This week: Paul Revere, Dorrance Dance, Laurentian Florence & more.

Grant Wood, The Midnight Ride of Paul Revere, 1931, Oil on masonite, Metropolitan Museum of New York.

Art:

Bertoldo di Giovanni, Shield Bearer, ca. 1470–80, Gilt bronze, The Frick Collection, New York. Photo: Michael Bodycomb.

“Invention and Design in Laurentian Florence,” by Patricia Lee Rubin, at the Frick Collection: This year has been a big one for Leonardo, which means that it has also been a big one for Renaissance Italy. The Bertoldo di Giovanni exhibition at the Frick Collection (reviewed by Eric Gibson in our pages) sheds invaluable light on yet another of the prodigious talents active at the time. This Wednesday, Patricia Lee Rubin of NYU’s Institute of Fine Arts will be on hand to limn the cultural landscape of Lorenzo de’ Medici’s Florence, helping to shed light on the artistic relationships and achievements that proliferated during the legendary age. For those unable to reserve a free seat or get in by the waitlist, a live stream will be made available online. —RE

Dance:

The dancer Josette Wiggan-Freund. Photo: Matthew Murphy.

Dorrance Dance at The Joyce Theater (through January 5): When Duke Ellington arranged his own Nutcracker Suite in 1960, he explained to Columbia Records that “I thought Tchaikovsky to Strayhorn to Ellington might be a pretty good parlay.” Starting this week at The Joyce Theater, the tap choreographer Michelle Dorrance continues the parlay with the premiere of her own dance set to Duke’s modern Christmas classic, an album she says she has been dancing to since childhood. With a “Sugar Rum Cherry” tapping in place of the “Sugar Plum Fairy,” the run promises swanky updates to this greatest of holiday treats. All Good Things Must Come to an End, Dorrance’s 2018 dance set to the music of Fats Waller, accompanies the premiere this first week, while a family matinee, with discount tickets for children, will go up on Saturday, December 28. —JP

Architecture:

The historic Tweed Courthouse in downtown Manhattan. Photo: Jim Henderson/Wikimedia Commons.

“Legal Landmarks” walking tour, with Robert Pigott (December 21): While most New Yorkers associate “legal landmarks” with onerous jury duty at the Arte Moderne 100 Centre Street, other downtown buildings of the city’s legal system have both aesthetic merit and historical significance. On Saturday, Robert Piggott of the Municipal Art Society will lead a walking tour of New York’s legal architecture, which will include Cass Gilbert’s Federal Courthouse on Foley Square (where Alger Hiss was tried), among many others. Attendees will receive a copy of Piggott’s New York’s Legal Landmarks. —BR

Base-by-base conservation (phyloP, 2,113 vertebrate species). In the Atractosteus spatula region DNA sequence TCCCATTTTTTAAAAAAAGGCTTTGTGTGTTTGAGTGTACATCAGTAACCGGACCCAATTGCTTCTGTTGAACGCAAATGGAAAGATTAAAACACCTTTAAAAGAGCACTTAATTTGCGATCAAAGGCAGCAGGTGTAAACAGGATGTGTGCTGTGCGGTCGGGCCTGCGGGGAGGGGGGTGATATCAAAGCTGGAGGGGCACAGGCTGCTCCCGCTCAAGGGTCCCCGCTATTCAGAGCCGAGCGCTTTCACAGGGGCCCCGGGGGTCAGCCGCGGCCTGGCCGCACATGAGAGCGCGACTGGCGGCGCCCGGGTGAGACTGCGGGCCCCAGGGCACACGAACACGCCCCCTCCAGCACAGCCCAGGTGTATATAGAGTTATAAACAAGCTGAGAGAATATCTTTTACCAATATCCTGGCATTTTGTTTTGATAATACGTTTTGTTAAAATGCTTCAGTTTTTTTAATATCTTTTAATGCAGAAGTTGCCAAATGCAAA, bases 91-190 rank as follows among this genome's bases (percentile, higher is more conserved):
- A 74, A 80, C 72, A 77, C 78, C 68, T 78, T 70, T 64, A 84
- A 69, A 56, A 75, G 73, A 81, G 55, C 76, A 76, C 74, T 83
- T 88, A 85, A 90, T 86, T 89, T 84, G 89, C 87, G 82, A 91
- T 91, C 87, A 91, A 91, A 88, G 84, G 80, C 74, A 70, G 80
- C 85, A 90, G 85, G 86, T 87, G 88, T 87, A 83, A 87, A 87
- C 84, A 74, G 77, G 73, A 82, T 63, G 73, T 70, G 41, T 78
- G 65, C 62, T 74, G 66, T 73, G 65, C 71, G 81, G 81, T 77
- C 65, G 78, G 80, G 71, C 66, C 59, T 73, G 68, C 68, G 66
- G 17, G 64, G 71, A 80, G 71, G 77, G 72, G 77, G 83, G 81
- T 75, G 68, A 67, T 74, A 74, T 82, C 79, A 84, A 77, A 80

Other:

A teapot associated with Crispus Attucks (d. 1770), 1740−60, Pewter, wood. Historic New England, Boston, Massachusetts.

“Beyond Midnight: Paul Revere,” at the New-York Historical Society (through January 12): “Listen, my children, and you shall hear/ Of the midnight ride of Paul Revere,/ On the eighteenth of April, in Seventy-Five:/ Hardly a man is now alive/ Who remembers that famous day and year.” Though his version of the events wasn’t exactly right, Henry Wadsworth Longfellow ensured that many a man would remember that famous day and year with his poem “Paul Revere’s Ride.” But to most, that slightly embellished tale is where Revere’s story begins and ends. The New-York Historical Society fills in many of the gaps in Revere’s life with their new exhibition “Beyond Midnight.” The 150 objects on display in the exhibition, which was organized by the American Antiquarian Society, show Revere’s work as a silversmith, engraver, copper manufacturer, and businessman, among other professional achievements. See the show before it ends on January 12. —RH

From the archive:

“The sum of its parts,” by David Guaspari.A review of An Aristotelian Realist Philosophy of Mathematics: Mathematics as the Science of Quantity and Structure by J. Franklin

Dispatch:

“Silver and Gold,” by James Panero. On a recent performance of New Work for Goldberg Variations by Pam Tanowitz and Simone Dinnerstein.

“A Heroes of our time,” by Robert S. Erickson.On Heroes of the Fourth Turning at Playwrights Horizons.